Tuli on Social Entrepreneurship
Social Entrepreneurship is a growing movement in business that shows a shift towards a more inclusivity in business. Additionally, using businesses to solve social problems, create shared financial and social value is proving to be a driver of business success around the world. Social Entrepreneurship is about creating social value through entrepreneurship, and around the globe, statistics show that social businesses consistently outperform their mainstream SME counterparts in terms of growth, innovation, business optimism, start-up rates and diversity of leadership.
99FM’s MYD Smart spoke to Tuli Shityuwete, the Co-Director of the First Rain Dance Theatre in Namibia, to find out more about how social awareness can be a driver of business. Tuli was a graduate of the Young African Leadership Initiative Mandela Washington Fellowship, where at the Ivy-league Dartmouth College she studied business and entrepreneurship, she is also know for having used dance, as a mode of creating social awareness.
“We want to see brands with strong social responsibility components that are making a real and measurable impact in our world and in our communities. We want brands that stand for something. More than that, we don’t want social responsibility for social responsibility’s sake. We look to support brands who are aware of the imbalances that exist in our world and whose business culture aims to redress some of that imbalance.”
99FM’s MYD Smart asked :
How can social awareness be a driver of business success?
“Us millennials have reached economic maturity and are now the biggest market and drivers of economy. Millennials are an interesting market to corner because we are attracted to brands that have a reach beyond just making money; we want to see brands with strong social responsibility components that are making a real and measurable impact in our world and in our communities. We want brands that stand for something. More than that, we don’t want social responsibility for social responsibility’s sake. We look to support brands who are aware of the imbalances that exist in our world and whose business culture aims to redress some of that imbalance. When your business or your brand has a strong ethical culture and a track record of social awareness, it attracts a huge portion of the growing Millennial market.
Why should Namibians look to social enterprise as a way to create more social value as well as a sustainable business?
“Social enterprise or social entrepreneurship, on the other hand, looks at social gaps that are not being filled and aims to fill those gaps with working business models. To me, this is the core of human centred design and social innovation.”
“We live in the era of entrepreneurship and we live in an era of tenderpreneurship. These are trends that should be creating jobs and working towards sharing wealth but often this is not the case and wealth is ending up with only a few. Social enterprise or social entrepreneurship, on the other hand, looks at social gaps that are not being filled and aims to fill those gaps with working business models. To me, this is the core of human centred design and social innovation and if you could make money whilst creating the space for others to become financially stable, why wouldn’t you? “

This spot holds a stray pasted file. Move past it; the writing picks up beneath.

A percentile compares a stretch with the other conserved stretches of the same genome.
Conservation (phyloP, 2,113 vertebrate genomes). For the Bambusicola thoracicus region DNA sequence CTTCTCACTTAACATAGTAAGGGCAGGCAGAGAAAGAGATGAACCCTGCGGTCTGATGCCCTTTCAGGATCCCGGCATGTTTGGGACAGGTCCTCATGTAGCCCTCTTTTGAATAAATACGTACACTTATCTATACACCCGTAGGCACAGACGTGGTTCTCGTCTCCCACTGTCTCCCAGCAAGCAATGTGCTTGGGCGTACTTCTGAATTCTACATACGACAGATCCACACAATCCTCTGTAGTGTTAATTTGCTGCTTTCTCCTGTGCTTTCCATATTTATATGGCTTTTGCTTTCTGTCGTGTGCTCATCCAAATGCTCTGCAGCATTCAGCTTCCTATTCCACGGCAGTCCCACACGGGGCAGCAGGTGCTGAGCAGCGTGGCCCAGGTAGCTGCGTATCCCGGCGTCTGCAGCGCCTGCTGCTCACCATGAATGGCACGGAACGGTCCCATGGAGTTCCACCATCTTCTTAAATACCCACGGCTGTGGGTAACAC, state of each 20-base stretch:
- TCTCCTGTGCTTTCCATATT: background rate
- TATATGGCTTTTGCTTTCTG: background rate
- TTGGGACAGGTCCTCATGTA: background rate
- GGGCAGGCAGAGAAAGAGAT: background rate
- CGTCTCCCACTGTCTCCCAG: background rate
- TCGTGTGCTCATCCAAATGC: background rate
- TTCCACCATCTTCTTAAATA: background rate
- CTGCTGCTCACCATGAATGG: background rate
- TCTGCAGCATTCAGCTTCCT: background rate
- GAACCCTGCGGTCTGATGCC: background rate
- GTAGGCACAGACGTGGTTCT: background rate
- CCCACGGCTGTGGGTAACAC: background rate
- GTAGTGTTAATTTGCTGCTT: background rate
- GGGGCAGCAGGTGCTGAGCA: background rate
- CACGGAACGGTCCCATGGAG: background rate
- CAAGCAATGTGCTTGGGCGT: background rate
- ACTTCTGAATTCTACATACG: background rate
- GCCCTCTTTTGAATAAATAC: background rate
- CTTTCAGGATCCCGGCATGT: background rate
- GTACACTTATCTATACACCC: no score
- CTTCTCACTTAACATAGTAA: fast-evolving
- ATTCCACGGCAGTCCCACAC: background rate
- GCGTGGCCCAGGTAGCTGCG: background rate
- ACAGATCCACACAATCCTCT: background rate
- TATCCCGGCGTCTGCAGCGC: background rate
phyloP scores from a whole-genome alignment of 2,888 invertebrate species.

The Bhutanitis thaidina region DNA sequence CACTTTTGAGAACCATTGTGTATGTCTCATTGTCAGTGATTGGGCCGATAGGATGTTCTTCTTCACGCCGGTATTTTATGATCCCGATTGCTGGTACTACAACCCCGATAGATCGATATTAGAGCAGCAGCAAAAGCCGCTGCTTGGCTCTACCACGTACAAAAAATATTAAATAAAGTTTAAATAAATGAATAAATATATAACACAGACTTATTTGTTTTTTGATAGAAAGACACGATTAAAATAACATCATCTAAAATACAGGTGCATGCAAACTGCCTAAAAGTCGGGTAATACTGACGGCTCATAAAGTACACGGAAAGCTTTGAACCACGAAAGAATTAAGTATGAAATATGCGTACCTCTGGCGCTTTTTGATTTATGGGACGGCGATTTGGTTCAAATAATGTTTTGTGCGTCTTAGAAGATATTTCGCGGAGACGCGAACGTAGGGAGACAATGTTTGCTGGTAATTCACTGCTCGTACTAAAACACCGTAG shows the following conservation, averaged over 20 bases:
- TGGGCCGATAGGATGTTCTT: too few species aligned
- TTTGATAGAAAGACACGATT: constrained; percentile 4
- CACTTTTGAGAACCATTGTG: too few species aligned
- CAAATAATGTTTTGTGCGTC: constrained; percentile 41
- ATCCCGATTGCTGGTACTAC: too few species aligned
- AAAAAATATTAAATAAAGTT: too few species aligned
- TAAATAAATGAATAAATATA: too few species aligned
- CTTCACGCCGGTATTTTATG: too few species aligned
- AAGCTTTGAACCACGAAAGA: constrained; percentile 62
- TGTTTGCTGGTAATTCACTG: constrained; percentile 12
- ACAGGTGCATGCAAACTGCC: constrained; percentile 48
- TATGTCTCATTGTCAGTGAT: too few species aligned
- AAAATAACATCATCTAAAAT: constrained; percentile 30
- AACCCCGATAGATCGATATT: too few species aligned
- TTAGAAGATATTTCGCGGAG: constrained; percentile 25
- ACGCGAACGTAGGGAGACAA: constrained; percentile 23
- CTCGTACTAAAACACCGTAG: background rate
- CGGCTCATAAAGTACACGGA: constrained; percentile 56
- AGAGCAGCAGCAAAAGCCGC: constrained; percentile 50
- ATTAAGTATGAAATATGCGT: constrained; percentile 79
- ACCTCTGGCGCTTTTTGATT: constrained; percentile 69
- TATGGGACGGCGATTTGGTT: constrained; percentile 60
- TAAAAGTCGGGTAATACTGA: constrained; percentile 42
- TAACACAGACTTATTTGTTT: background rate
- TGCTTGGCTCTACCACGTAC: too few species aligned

“We live in a country where a huge percentage of our (very small) population live under the poverty line and where youth unemployment rates are so high. Because of the wealth of a few we have been classified as a middle income country, which has seen the withdrawal of millions of dollars in outside donor funding. If we are not going to invest in our fellow Namibians then who will?
The added bonus of bringing people alongside us as we build our businesses is that the economy could only move to strength to strength with job creation and more money going to Namibians and more Namibian dollars staying inside the country and being re-invested.”
“On a purely human level, social enterprise should exist because it is our duty as privileged beings, to recognise that privilege and to work for the many, and not for the few.”
What Namibians businesses do you admire for their strong social awareness used as social enterprise?
“The Namibian Craft Centre has done a fantastic job of accomplishing several things at once: establishing a centre for crafts that attracts swathes of tourists and Namibians alike, becoming an incubator for several local brands, supporting many Namibians who are using crafts to make a living and most importantly, putting a control on prices so that local vendors cannot be undercut by haggling, economic fluctuations or environmental/contextual factors. (e.g. the moving of the OvaHimba market to a much less accessible place in the parking lot opposite Wecke and Voigts).”
“The Warehouse Theatre is a business that has become synonymous with the Windhoek arts scene and through the careful and generous curation and leadership by Mike Ott has become a space that not only generates revenue but also allows and enables local theatre makers, poets, comedians and particularly musicians, to draw in sustainable incomes. These artists in turn draw crowds to the Warehouse Theatre and to the Boiler Room and Mike has successfully created a wonderfully symbiotic business model.”
For more information on Social Entrepreneurship take a look at Forbes ‘Why Social Entrepreneurship is the New Business Model’ by clicking here
Or take a look at the Stanford Social Innovation Review on Social Entrepreneurship by clicking here